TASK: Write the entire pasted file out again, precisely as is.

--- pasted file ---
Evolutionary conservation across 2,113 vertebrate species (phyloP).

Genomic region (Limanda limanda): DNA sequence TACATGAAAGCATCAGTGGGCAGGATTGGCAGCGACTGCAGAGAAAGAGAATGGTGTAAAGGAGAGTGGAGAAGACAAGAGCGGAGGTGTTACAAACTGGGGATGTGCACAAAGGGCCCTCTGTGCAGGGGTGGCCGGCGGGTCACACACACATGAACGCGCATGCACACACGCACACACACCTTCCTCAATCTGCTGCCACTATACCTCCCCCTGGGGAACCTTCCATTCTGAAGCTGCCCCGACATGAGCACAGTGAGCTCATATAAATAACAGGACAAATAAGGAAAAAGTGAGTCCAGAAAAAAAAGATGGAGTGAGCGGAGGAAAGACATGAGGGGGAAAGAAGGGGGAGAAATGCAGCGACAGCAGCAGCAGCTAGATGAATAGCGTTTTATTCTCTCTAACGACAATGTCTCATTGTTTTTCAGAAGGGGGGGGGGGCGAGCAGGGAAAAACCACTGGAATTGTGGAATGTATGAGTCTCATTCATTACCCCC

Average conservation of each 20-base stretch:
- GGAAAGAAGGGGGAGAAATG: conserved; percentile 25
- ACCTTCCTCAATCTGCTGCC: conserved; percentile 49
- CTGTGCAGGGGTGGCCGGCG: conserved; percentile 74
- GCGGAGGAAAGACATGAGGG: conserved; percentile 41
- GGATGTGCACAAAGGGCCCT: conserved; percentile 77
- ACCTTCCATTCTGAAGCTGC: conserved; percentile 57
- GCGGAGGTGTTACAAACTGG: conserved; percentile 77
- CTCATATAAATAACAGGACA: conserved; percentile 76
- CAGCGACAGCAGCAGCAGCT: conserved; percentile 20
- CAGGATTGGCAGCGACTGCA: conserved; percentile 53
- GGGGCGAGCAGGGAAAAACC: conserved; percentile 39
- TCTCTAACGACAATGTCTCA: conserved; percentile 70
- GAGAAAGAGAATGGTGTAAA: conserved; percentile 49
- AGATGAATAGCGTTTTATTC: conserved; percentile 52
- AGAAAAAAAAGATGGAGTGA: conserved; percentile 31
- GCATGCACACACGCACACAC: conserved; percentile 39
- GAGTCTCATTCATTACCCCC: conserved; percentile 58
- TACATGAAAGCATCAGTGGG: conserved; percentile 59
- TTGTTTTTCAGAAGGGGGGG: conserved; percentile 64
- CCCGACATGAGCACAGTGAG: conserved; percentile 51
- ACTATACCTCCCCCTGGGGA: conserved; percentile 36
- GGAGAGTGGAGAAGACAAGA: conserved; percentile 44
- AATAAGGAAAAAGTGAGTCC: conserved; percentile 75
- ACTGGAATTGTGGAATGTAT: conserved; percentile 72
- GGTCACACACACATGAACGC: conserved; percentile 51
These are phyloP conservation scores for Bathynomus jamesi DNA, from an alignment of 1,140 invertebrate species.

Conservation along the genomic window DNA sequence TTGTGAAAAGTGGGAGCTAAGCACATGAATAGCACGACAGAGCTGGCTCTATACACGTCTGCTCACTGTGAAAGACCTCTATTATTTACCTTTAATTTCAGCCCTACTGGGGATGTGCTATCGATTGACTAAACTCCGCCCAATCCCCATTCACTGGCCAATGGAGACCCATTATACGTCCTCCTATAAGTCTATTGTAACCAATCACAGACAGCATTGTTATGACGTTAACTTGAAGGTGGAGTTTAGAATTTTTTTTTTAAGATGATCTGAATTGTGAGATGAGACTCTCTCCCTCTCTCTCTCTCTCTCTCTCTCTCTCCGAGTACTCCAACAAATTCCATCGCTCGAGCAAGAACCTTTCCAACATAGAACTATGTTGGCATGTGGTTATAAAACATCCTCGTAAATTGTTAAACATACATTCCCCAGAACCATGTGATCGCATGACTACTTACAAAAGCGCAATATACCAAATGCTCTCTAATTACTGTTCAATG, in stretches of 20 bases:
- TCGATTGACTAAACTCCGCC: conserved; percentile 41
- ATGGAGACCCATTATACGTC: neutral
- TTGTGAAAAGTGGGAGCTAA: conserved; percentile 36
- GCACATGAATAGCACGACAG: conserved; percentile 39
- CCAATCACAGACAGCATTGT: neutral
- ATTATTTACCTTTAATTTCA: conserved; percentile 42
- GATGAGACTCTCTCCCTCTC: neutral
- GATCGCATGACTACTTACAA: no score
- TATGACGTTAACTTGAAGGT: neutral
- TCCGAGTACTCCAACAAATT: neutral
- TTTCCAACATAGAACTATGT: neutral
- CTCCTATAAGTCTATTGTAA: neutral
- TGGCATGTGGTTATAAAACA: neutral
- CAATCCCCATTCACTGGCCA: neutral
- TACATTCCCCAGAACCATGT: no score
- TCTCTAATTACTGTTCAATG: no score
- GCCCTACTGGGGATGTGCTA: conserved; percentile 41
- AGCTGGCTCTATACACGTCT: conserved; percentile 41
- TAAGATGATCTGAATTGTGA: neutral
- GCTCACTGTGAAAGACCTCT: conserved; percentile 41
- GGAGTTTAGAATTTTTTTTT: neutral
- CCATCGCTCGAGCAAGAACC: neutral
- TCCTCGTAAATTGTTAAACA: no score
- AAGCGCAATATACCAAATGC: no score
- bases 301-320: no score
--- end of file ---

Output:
Evolutionary conservation across 2,113 vertebrate species (phyloP).

Genomic region (Limanda limanda): DNA sequence TACATGAAAGCATCAGTGGGCAGGATTGGCAGCGACTGCAGAGAAAGAGAATGGTGTAAAGGAGAGTGGAGAAGACAAGAGCGGAGGTGTTACAAACTGGGGATGTGCACAAAGGGCCCTCTGTGCAGGGGTGGCCGGCGGGTCACACACACATGAACGCGCATGCACACACGCACACACACCTTCCTCAATCTGCTGCCACTATACCTCCCCCTGGGGAACCTTCCATTCTGAAGCTGCCCCGACATGAGCACAGTGAGCTCATATAAATAACAGGACAAATAAGGAAAAAGTGAGTCCAGAAAAAAAAGATGGAGTGAGCGGAGGAAAGACATGAGGGGGAAAGAAGGGGGAGAAATGCAGCGACAGCAGCAGCAGCTAGATGAATAGCGTTTTATTCTCTCTAACGACAATGTCTCATTGTTTTTCAGAAGGGGGGGGGGGCGAGCAGGGAAAAACCACTGGAATTGTGGAATGTATGAGTCTCATTCATTACCCCC

Average conservation of each 20-base stretch:
- GGAAAGAAGGGGGAGAAATG: conserved; percentile 25
- ACCTTCCTCAATCTGCTGCC: conserved; percentile 49
- CTGTGCAGGGGTGGCCGGCG: conserved; percentile 74
- GCGGAGGAAAGACATGAGGG: conserved; percentile 41
- GGATGTGCACAAAGGGCCCT: conserved; percentile 77
- ACCTTCCATTCTGAAGCTGC: conserved; percentile 57
- GCGGAGGTGTTACAAACTGG: conserved; percentile 77
- CTCATATAAATAACAGGACA: conserved; percentile 76
- CAGCGACAGCAGCAGCAGCT: conserved; percentile 20
- CAGGATTGGCAGCGACTGCA: conserved; percentile 53
- GGGGCGAGCAGGGAAAAACC: conserved; percentile 39
- TCTCTAACGACAATGTCTCA: conserved; percentile 70
- GAGAAAGAGAATGGTGTAAA: conserved; percentile 49
- AGATGAATAGCGTTTTATTC: conserved; percentile 52
- AGAAAAAAAAGATGGAGTGA: conserved; percentile 31
- GCATGCACACACGCACACAC: conserved; percentile 39
- GAGTCTCATTCATTACCCCC: conserved; percentile 58
- TACATGAAAGCATCAGTGGG: conserved; percentile 59
- TTGTTTTTCAGAAGGGGGGG: conserved; percentile 64
- CCCGACATGAGCACAGTGAG: conserved; percentile 51
- ACTATACCTCCCCCTGGGGA: conserved; percentile 36
- GGAGAGTGGAGAAGACAAGA: conserved; percentile 44
- AATAAGGAAAAAGTGAGTCC: conserved; percentile 75
- ACTGGAATTGTGGAATGTAT: conserved; percentile 72
- GGTCACACACACATGAACGC: conserved; percentile 51
These are phyloP conservation scores for Bathynomus jamesi DNA, from an alignment of 1,140 invertebrate species.

Conservation along the genomic window DNA sequence TTGTGAAAAGTGGGAGCTAAGCACATGAATAGCACGACAGAGCTGGCTCTATACACGTCTGCTCACTGTGAAAGACCTCTATTATTTACCTTTAATTTCAGCCCTACTGGGGATGTGCTATCGATTGACTAAACTCCGCCCAATCCCCATTCACTGGCCAATGGAGACCCATTATACGTCCTCCTATAAGTCTATTGTAACCAATCACAGACAGCATTGTTATGACGTTAACTTGAAGGTGGAGTTTAGAATTTTTTTTTTAAGATGATCTGAATTGTGAGATGAGACTCTCTCCCTCTCTCTCTCTCTCTCTCTCTCTCTCCGAGTACTCCAACAAATTCCATCGCTCGAGCAAGAACCTTTCCAACATAGAACTATGTTGGCATGTGGTTATAAAACATCCTCGTAAATTGTTAAACATACATTCCCCAGAACCATGTGATCGCATGACTACTTACAAAAGCGCAATATACCAAATGCTCTCTAATTACTGTTCAATG, in stretches of 20 bases:
- TCGATTGACTAAACTCCGCC: conserved; percentile 41
- ATGGAGACCCATTATACGTC: neutral
- TTGTGAAAAGTGGGAGCTAA: conserved; percentile 36
- GCACATGAATAGCACGACAG: conserved; percentile 39
- CCAATCACAGACAGCATTGT: neutral
- ATTATTTACCTTTAATTTCA: conserved; percentile 42
- GATGAGACTCTCTCCCTCTC: neutral
- GATCGCATGACTACTTACAA: no score
- TATGACGTTAACTTGAAGGT: neutral
- TCCGAGTACTCCAACAAATT: neutral
- TTTCCAACATAGAACTATGT: neutral
- CTCCTATAAGTCTATTGTAA: neutral
- TGGCATGTGGTTATAAAACA: neutral
- CAATCCCCATTCACTGGCCA: neutral
- TACATTCCCCAGAACCATGT: no score
- TCTCTAATTACTGTTCAATG: no score
- GCCCTACTGGGGATGTGCTA: conserved; percentile 41
- AGCTGGCTCTATACACGTCT: conserved; percentile 41
- TAAGATGATCTGAATTGTGA: neutral
- GCTCACTGTGAAAGACCTCT: conserved; percentile 41
- GGAGTTTAGAATTTTTTTTT: neutral
- CCATCGCTCGAGCAAGAACC: neutral
- TCCTCGTAAATTGTTAAACA: no score
- AAGCGCAATATACCAAATGC: no score
- bases 301-320: no score